Data privacy day, data privacy week, or data protection day; what's the difference?

Data Protection Day, Data Privacy Day, or Data Privacy Week?

Data Protection Day, Data Privacy Day, or Data Privacy Week?

Europe has long been at the forefront of data protection, years before the creation of Data Protection Day. Way back in 1981, the Council of Europe enacted The Convention for the Protection of Individuals with Regard to Automatic Processing of Personal Data, "the first legally binding international instrument in the data protection field. Under this Convention, the parties are required to take the necessary steps in their domestic legislation to apply the principles it lays down in order to ensure respect in their territory for the fundamental human rights of all individuals with regard to processing of personal data," the Council explained.  

This convention is more often known as Convention 108 and occurred a full 37 years before the General Data Protection Regulation (GDPR) came into effect in 2018. But European data protection advocates didn't sit still for those many years. The Council raised awareness by establishing Data Protection Day in 2006. Two years later, Data Privacy Day was launched in the United States, also celebrated annually on January 28th like its European counterpart. In 2009, the United States House of Representatives recognized National Data Privacy Day, and in 2014 the US Senate made the same move with the entire Congress recognizing the day.   

Enter Data Privacy Week

As more countries come on board, Data Protection Day/Privacy Day(s) is becoming a worldwide event, now held in 47 European countries and the United States, Canada, and Israel.   

But the movement doesn't stop at a single day of observance. This year the US National Cybersecurity Alliance (NCA) turned its Data Privacy Day campaign into Data Privacy Week. Of course, those serious about protection and privacy consider it a full-time endeavor.    

"Data Privacy Week helps spread awareness about online privacy and educates citizens on how to manage their personal information and keep it secure. Data Privacy Week also encourages businesses to respect data and be more transparent about how they collect and use customer data," the National Cybersecurity Alliance argued on its Stay Safe Online website.   

Europe Holds the Line on Data Privacy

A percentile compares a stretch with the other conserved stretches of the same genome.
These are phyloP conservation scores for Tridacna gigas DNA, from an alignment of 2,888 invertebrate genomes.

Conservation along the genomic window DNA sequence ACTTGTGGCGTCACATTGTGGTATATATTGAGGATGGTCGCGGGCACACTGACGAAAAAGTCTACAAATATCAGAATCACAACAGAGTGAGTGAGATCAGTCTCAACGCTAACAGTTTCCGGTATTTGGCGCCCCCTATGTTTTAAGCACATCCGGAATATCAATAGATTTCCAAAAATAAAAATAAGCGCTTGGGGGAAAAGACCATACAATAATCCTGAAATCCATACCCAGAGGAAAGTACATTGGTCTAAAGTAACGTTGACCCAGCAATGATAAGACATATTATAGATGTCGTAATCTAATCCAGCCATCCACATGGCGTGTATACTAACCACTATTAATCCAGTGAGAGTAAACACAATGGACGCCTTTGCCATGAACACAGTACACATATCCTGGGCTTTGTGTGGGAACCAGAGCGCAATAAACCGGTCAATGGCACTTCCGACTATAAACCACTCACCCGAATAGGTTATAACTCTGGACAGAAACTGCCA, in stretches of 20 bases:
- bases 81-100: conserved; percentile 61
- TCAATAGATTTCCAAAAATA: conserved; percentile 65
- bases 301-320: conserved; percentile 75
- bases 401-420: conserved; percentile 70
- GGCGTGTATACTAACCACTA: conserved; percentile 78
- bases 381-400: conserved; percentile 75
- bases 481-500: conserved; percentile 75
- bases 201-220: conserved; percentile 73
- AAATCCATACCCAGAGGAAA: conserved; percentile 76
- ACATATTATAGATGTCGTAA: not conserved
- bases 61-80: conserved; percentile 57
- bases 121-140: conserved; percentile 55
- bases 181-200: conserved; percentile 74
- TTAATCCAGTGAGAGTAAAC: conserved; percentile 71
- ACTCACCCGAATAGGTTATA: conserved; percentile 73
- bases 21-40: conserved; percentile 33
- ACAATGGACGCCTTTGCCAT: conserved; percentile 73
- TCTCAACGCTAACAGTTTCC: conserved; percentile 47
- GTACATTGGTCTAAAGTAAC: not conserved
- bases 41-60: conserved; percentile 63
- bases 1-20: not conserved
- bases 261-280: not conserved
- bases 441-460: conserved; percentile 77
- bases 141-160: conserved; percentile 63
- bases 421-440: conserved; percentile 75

The European Commission is a huge data protection proponent and saw the need for privacy rise during the pandemic. "The value of an efficient data protection regime has become even clearer during the coronavirus pandemic. New digital solutions such as tracing apps can only work if people can feel well protected and can trust that their data will not be misused. The GDPR is the stepping stone to Europe's human-centric approach to digital technologies; it supports and empowers citizens," argued Věra Jourová , Vice-President for Values and Transparency, and Didier Reynders, Commissioner for Justice in a joint statement . "Free and safe data flows are also a prerequisite for government and business operations to continue during the pandemic. Protecting privacy and facilitating data flows has to go hand in hand."   

Learn how to comply with GDPR in our whitepaper - GDPR isn't Getting Any Easier

What is Data Privacy? 

Privacy is a more discrete term than data security. "Data privacy is not the same thing as data security, although the two are intimately connected and intertwined. The analogy we like best that helps understand the difference describes data security like putting bars on windows to make it difficult for someone to burglarize your home. Data privacy is more like pulling down the window shades so no one can look inside to see what you are wearing, who lives with you, what you are cooking for dinner tonight, or what movie you are watching," explained a piece on .  

What to do About Data Privacy?


Here are a few NCA data privacy best practices for consumers and enterprises: